Now, I have custody of both my kids.

They are thriving, and I have wonderful relationships with both of them. I own a vehicle, and a mobile home. I run my own business where I am valued by everyone I work for and have a great reputation.

I have made amends for most of the damage I’ve caused. I am living a life that I could have never dreamed for while in active addiction.

It’s easy to judge an addict, and forget that they’re human and that they do have a story. It’s easy to judge an addict and say that they chose addiction, but I promise you most of us want nothing more than to stop. Especially in communities like ours, it’s easy to judge, and not consider the massive lack of local recovery options. I never could have gotten clean alone. But not many addicts have the ability to travel an hour each way, just to get the help they need.

Getting clean is not as simple as not using anymore. It’s an entire lifestyle and mindset change. I had to teach myself to be honest. I had to stay away from friends who I loved that were still in active addiction.

I finally had to learn to cope after numbing all my feelings for years. I had to grieve everyone I had lost all at once, and remember how to be the person they were proud of. I was blessed to have judgment-free support, unconditional love, and a grandmother who never gave up on me no matter the nonsense I pulled.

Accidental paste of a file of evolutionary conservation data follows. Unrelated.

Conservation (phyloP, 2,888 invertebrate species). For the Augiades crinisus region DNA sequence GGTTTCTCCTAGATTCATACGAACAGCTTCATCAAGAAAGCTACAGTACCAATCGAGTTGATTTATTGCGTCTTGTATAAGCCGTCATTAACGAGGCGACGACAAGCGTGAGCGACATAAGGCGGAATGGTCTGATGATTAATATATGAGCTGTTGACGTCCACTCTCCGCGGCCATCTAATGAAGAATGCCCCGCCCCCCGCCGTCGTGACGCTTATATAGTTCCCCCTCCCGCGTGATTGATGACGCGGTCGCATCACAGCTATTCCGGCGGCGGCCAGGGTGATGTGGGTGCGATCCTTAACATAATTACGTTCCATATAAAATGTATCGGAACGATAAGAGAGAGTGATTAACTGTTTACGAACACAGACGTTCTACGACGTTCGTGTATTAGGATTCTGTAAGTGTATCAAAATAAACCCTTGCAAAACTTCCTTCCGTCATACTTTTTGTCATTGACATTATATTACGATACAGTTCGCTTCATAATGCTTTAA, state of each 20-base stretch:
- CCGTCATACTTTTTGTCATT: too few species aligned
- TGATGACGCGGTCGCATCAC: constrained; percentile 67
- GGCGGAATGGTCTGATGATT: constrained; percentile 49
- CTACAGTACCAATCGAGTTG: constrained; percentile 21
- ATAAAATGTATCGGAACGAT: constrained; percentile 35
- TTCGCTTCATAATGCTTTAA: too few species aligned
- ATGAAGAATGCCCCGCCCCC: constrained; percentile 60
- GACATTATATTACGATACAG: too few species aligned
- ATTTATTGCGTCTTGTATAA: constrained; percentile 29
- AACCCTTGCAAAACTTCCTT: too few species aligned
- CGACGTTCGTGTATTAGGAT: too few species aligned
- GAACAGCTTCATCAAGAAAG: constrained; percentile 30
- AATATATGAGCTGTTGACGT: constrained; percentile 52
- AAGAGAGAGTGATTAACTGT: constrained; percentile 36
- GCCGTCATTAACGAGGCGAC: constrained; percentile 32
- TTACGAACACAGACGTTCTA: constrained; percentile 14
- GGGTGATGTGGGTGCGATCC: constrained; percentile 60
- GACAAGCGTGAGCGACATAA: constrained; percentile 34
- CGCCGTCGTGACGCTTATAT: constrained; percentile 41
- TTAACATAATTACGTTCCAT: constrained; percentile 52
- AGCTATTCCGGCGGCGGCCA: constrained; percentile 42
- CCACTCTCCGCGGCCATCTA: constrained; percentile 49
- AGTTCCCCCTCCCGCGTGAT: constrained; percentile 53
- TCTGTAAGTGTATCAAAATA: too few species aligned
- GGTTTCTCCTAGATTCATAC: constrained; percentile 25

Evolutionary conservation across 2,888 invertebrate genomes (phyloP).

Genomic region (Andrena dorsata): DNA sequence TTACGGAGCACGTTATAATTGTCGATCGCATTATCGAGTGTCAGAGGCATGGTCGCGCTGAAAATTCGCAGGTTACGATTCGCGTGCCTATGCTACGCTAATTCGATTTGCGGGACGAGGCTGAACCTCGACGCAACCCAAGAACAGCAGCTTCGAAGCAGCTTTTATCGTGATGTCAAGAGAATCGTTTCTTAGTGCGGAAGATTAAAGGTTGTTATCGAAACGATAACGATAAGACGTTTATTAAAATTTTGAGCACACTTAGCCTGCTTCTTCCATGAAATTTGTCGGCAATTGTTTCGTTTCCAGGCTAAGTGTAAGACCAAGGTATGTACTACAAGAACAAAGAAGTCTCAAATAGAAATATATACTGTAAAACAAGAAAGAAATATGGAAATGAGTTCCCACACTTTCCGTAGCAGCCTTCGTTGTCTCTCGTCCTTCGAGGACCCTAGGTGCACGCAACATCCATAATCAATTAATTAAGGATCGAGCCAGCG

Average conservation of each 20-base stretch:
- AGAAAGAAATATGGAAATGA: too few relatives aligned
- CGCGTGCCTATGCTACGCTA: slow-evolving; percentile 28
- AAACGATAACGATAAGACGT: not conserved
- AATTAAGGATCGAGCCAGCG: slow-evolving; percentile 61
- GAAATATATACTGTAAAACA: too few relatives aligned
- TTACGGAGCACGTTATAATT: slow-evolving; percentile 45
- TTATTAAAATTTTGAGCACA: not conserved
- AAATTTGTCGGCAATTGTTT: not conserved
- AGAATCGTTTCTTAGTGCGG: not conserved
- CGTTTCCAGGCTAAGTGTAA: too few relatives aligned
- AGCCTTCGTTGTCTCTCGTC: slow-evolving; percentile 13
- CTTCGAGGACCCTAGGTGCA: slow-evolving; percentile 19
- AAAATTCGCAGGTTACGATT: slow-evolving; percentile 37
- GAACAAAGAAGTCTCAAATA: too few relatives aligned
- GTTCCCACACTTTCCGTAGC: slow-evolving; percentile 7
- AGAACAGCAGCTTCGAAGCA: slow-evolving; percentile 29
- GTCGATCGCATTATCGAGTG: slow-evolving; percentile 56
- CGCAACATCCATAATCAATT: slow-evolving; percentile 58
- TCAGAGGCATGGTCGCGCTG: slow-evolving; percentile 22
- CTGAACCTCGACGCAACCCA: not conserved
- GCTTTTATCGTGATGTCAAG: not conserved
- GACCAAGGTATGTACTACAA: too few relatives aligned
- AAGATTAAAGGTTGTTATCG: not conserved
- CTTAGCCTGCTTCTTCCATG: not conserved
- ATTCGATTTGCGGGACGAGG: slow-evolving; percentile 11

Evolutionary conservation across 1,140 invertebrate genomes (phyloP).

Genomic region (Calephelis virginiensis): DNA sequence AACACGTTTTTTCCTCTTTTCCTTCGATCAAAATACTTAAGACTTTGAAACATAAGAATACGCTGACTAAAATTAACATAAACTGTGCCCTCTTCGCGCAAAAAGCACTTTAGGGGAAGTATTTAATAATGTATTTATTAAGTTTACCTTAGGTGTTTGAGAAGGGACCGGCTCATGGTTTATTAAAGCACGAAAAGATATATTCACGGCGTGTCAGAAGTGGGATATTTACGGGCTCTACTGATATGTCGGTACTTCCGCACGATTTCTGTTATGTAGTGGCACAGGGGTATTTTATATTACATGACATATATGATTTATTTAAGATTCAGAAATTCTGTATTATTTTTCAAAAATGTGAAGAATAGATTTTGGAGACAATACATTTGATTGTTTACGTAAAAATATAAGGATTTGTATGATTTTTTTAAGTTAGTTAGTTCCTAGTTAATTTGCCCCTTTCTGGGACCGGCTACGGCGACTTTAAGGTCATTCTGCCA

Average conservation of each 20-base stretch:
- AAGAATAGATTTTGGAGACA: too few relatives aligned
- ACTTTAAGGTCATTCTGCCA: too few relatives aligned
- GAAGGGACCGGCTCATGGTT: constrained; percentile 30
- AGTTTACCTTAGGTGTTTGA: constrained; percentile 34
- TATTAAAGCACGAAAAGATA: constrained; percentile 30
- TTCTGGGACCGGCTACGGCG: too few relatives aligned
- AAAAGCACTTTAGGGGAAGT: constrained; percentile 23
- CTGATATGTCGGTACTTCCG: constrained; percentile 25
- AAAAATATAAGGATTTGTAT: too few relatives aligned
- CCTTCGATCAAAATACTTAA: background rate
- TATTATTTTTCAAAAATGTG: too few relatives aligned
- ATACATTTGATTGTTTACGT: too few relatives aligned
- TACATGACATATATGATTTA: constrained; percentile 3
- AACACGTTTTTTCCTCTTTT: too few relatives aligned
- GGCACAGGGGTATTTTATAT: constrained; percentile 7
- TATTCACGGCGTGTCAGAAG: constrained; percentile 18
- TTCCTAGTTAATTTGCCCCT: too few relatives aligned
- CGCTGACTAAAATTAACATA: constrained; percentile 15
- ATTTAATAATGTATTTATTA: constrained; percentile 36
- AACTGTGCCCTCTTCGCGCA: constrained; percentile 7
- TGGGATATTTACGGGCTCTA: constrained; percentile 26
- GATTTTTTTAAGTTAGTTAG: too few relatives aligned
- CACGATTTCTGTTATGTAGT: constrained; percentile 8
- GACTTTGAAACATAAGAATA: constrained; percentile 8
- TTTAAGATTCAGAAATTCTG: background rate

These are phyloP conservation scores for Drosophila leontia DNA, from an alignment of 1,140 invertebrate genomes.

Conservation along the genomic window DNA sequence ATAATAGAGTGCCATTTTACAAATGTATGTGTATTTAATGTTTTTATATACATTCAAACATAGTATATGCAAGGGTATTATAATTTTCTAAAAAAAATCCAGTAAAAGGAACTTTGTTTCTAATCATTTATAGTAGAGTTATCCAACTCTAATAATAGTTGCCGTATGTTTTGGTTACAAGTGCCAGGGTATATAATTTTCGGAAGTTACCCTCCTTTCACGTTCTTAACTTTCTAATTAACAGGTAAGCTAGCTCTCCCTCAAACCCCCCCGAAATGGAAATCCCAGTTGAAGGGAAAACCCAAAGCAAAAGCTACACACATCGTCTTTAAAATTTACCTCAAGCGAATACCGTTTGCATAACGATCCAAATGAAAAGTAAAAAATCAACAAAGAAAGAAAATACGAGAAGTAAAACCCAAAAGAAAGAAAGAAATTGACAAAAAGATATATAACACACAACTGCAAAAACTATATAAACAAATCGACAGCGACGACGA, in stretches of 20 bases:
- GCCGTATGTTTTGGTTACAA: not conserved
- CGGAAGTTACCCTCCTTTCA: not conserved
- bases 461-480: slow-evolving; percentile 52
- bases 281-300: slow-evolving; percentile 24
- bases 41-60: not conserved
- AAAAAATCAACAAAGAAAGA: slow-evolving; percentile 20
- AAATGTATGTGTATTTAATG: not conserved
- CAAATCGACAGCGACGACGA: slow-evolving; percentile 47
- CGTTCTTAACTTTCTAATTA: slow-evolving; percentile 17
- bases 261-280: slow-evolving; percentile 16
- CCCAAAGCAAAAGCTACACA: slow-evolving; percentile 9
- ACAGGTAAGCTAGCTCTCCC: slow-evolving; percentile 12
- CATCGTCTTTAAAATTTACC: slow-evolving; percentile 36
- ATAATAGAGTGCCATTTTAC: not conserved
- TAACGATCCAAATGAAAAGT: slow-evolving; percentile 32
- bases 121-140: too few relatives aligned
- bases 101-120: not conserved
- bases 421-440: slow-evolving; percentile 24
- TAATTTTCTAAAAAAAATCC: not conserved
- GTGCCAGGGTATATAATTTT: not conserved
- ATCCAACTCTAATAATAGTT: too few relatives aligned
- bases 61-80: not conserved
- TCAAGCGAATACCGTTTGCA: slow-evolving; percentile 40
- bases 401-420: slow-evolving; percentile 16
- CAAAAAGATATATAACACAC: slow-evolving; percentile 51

I did not wake up one day and decide it would be a great plan to develop an addiction and run my life into the ground. I just needed the pain to stop. I needed just a night without nightmares. I needed to just feel OK.

Addiction has definitely hit the valley hard in recent years, and this is, and always has been, a community that comes together in a crisis.

I’m not asking you to enable or co-sign an addict’s bad behavior.

I’m asking for compassion for people who never wanted their lives to become so unmanageable.

Like me, many addicts don’t see a possible future. They don’t see the possibility of their lives improving. They don’t feel redeemable, or like it’s possible to be forgiven for their past. I’m here to tell them, and all of you, that it IS possible.

It’s not easy at all, to say the least. It’s the absolute hardest thing I’ve had to do, and it’s a constant commitment that I have to make every single day. But, it is possible.

Judgment is what keeps addicts sick. Telling them and treating them like they are worthless just confirms what they already think about themselves. It doesn’t matter if you feel like addiction is a disease or a choice.

Either way, an addict is fighting a losing battle every moment of every day.

The compassion one person shows an addict, could be the compassion it takes to remind them that they are human and causes them to reach out for help.

I challenge you to lead with that compassion. To be the person handing someone suffering a glass of water. I am not proud of my past. But, I’m very proud of where I am today, and how hard I have fought to overcome the darkest days of my life and give my kids their mom back.

So, lead with kindness. Lend a hand.

And maybe, show compassion towards someone you never have before.

Related Articles


Join the movement to make recovery stories, resources and programs visible!

This field is for validation purposes and should be left unchanged.

Sponsored Content

Quick Links